Winton House is a castle and stately home near Pencaitland in East Lothian, which has been a high quality, ‘exclusive use’ hospitality venue since 2001, hosting bespoke private and corporate events, and employing nine people. Business activities include parties and celebrations, dinners, conferences and meetings, activity days and team-building events (e.g. clay shooting), bespoke weddings, and catered and self-catering accommodation (the House sleeps 16 people and two nearby country houses sleep 26 people).
The business is committed to low impact, sustainably managed and environmentally responsible best practice across all products and services. Winton House has a range of environmental objectives, including becoming carbon neutral, monitoring energy efficiency, providing recycling areas, using local produce and eco-friendly products and promoting biodiversity throughout the estate.
The judges highlighted that a strong commitment to the building, its contents, the estate and the local community was evident during the site visit, and is a driving force in all the decisions taken. The ethos of the business owes much to the owner who, for example, installed a wood-chip biomass heating system for the house and nearby cottages as early as 2000—the first stately home to do so. All wood for the heating comes from the estate and efficiency has been improved by chipping on a monthly basis. Having an efficient and effective heating system is important for residents and guests, but also for maintaining the correct environment for valuable works of art, old books and furniture.
An innovative new biomass system was installed in 2013, and will deliver additional environmental and financial benefits, for example the oil-fired back-up system will no longer be required and there will be more heating controls in the house to reduce wasted heat.
Winton House began monitoring fuel consumption as part of its membership of the Green Tourism Business Scheme (GTBS). It calculates savings by dividing annual fuel costs with the number of guests to produce a cost per guest. In 2010, the cost per head was £4.58 but was reduced to £3.47 per head in 2011— a 14% reduction.
The judges were impressed that the company’s policy is to use local produce, local trades and services, and local staff wherever possible. All outside caterers have to agree to Winton House’s local produce requirements, and it is estimated that, overall, Winton House invests about £500,000 annually in the local economy.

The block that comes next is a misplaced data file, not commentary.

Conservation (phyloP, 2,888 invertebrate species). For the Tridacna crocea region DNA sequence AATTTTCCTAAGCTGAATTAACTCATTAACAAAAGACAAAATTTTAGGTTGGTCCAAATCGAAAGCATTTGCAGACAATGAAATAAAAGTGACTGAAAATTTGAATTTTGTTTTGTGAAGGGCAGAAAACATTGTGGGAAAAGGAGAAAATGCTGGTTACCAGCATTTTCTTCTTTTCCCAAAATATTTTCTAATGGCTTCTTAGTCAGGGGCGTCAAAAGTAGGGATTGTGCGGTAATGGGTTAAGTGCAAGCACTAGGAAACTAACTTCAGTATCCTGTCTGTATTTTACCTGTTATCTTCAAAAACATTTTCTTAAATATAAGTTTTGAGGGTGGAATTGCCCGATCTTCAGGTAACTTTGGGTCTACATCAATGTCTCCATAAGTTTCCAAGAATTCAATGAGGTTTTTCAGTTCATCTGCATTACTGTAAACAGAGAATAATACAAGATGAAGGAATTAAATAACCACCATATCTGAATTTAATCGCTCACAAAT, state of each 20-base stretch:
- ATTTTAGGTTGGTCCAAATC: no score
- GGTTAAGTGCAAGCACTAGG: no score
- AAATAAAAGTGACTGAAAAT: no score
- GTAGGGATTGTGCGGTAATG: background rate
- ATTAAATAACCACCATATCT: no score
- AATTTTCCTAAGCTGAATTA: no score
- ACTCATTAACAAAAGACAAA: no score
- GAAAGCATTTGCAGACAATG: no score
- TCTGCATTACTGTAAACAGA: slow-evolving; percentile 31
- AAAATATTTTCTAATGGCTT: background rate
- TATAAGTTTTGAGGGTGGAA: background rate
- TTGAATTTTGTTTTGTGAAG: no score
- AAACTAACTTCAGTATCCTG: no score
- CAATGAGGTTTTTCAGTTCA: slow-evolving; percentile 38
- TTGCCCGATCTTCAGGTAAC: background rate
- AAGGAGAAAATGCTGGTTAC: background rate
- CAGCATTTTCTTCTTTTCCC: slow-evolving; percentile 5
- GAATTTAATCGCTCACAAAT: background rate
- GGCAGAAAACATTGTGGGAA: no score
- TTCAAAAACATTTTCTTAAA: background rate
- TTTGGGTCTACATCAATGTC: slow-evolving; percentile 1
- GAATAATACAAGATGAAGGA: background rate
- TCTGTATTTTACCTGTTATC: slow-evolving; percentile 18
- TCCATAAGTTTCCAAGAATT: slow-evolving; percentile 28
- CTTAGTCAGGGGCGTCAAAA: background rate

The judges noted that the business consists of a small team and, as such, there is a lot of contact and good working relationships between staff. For example, cleaners have been trialling ‘green’ cleaning products—those that work are kept and those that don’t are not used again. The judges acknowledged that the involvement of staff in decision-making can only help to develop good practice.
Winton House has a zero waste target for 2018—it has reduced its waste to landfill steadily and is looking at removing the final waste streams that remain after recyclables are removed.
The commitment to environmental good practice is also evident from having achieved the standards necessary for a GTBS gold award and the Green Business Network (three ticks). The GTBS gold award has been useful in highlighting Winton House’s credentials and, in particular, useful for marketing, especially in relation to certain European countries. The judges have recommended that the success in the VIBES awards, and its other green credentials, should be used to further promote the business.
The staff showed an innovative approach to the running of the business, from the installation of a heating system that has led the way for a number of historic buildings to follow, to the introduction of dog-sledding as an outdoor activity. The judges were impressed with the staff’s creative spirit and hope that it can continue to be nurtured for the future of the business and the building.